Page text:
• Rising safety incident or injury rates.
  • Regulatory requirements.
  • Benchmarking best practices.
  • Environmental, social and governance reporting/stakeholder expectations.
  • Enterprise risk management.

Here are five best practices for mastering contractor safety management with dedicated, strategic programs that extend throughout your entire supply chain. Leveraging them can help you build a more comprehensive, effective program to better protect the people on your job sites and, in turn, your business.

  1. Ensure that safety and expectations are communicated through induction training.

Safety training is one of the most impactful tools companies have for sharing their safety culture throughout their workforce, including their contracted workers. What better way to ensure your workforce’s safety readiness than to train them before they set foot on a job site?

Onboarding or induction training communicates safety expectations and trains workers to safely perform job duties before they come to work. Typically instructor-led, the detailed training efficiently and effectively prepares contractors to safely operate machinery and understand how to mitigate the unique safety hazards of their jobs.

It often includes the company’s safety and emergency procedures, work permits, and site requirements. Requiring contractors to complete induction training provides assurance that they are prepared with the most effective, relevant training for the jobs they are hired to do. Use of badging or other technology-based tools to enable easy verification of training completion before a contractor goes to work is key to ensuring compliance.

  1. Build safety requirements into contracts and accounts payable processes. 

Contracts help to clearly establish your organization’s expectations regarding its contractors’ safety preparedness and performance. Legal contract language should require their compliance with federal, state and local regulatory requirements, along with company-specific health and safety requirements. This may include participation in the company’s safety prequalification program administered through a third-party provider and maintenance of an acceptable safety score in their contractor management system.

In addition, some organizations also tie meeting contractor safety requirements into their accounts payable processes to help motivate and enforce contractor compliance. For example, when contractors don’t maintain their compliance, as evidenced by an acceptable safety score in the contractor management system, payment is withheld until compliance is achieved.

  1. Establish and track contractor safety KPIs. 

Key performance indicators (KPIs)—such as total number of safety-related incidents and lost time rates—are one of the newest tools for advancing contractor safety.

EHS leaders rely heavily on safety metrics to create awareness of safety adherence and motivate workers to improve their performance. Many companies leverage a third-party software provider to host a digital dashboard that features the company’s key safety-related KPIs for its contractors.

Clearly visible analysis of KPIs that represent safety adherence and progress can help decrease serious incident rates by holding department directors accountable for them. Regularly scheduled meetings to discuss performance metrics, including any incidents that occurred along with their root causes and corrective actions, can help teams strategize for continued improvement.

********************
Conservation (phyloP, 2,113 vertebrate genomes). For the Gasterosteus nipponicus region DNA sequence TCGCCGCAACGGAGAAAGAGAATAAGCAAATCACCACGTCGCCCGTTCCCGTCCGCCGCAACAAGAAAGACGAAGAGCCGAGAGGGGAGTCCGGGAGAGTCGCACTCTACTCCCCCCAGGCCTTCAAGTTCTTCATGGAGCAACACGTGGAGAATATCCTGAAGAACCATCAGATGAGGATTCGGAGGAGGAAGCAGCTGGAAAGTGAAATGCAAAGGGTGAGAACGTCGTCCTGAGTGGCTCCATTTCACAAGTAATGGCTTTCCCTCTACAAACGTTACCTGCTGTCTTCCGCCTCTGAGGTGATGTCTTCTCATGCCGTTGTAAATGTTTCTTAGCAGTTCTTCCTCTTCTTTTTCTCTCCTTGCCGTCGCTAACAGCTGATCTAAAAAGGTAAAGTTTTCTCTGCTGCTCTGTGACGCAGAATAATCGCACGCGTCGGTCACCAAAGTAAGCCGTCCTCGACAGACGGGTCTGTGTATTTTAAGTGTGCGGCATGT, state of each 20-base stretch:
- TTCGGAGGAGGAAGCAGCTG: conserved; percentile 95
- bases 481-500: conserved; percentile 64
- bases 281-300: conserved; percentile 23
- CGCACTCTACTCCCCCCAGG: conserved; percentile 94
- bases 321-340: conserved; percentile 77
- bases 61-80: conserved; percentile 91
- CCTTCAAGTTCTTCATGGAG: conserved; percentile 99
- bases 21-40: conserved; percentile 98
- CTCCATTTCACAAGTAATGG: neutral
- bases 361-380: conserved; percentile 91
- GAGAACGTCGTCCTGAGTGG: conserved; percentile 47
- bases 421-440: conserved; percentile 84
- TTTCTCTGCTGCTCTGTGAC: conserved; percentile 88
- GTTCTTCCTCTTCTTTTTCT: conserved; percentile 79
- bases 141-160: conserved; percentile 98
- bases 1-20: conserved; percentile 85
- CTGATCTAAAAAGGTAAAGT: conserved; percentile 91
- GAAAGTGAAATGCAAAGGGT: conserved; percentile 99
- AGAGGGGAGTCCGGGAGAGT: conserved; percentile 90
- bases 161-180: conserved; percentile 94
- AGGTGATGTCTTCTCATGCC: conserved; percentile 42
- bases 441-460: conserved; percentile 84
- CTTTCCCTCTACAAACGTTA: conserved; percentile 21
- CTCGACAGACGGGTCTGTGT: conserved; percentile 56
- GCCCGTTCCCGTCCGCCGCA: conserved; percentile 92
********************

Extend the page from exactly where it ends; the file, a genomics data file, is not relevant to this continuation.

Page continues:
1. Leverage audits and incorporate safety performance into post-project evaluations. 

Periodic on-site inspections, jobsite walk-throughs and annual audits are effective ways to monitor contractor safety performance. These can be conducted by internal resources or some organizations leverage an outside vendor to perform these audits, supplementing their internal resources to give them more eyes in the field.

Organizations with advanced contractor safety programs go beyond contractor prequalification and monitoring by integrating safety performance into post-project evaluations and close-out conversations. The company relies on the same general contractors for various projects, so they can regularly evaluate their performance and collaborate with them on subcontractor management to monitor and continually improve safety adherence.

The results of contractor safety audits and post-project evaluations can also be shared with supply chain, providing that part of the organization with additional metrics to monitor contractor performance, manage the relationship, and make decisions regarding inclusion in future bid invitations.

  1. Leverage technology and third-party vendor support. 

Gathering, verifying and auditing contractors’ health and safety metrics and safety programs are not quick or easy tasks. According to EHS Today’s 2019 National Safety Survey, leveraging technology for assistance is one of the most prominent industry trends. Technology, such as contractor management software solutions, modernizes contractor safety management for more efficient, effective results.

Survey respondents with advanced programs rely on third-party providers with technology solutions that are backed by safety expertise to bring added capacity. A provider with expertise in contractor safety management can help standardize the prequalification process across the organization and provide clear visibility into whether a contractor company meets its safety expectations when assessing potential hires. This type of solution also frees up internal resources by handling time-consuming collection and review of safety program information from contractors and, at the individual worker-level, can provide a clear picture of contract workers’ training and readiness to work, and to help flag workers in need of additional training.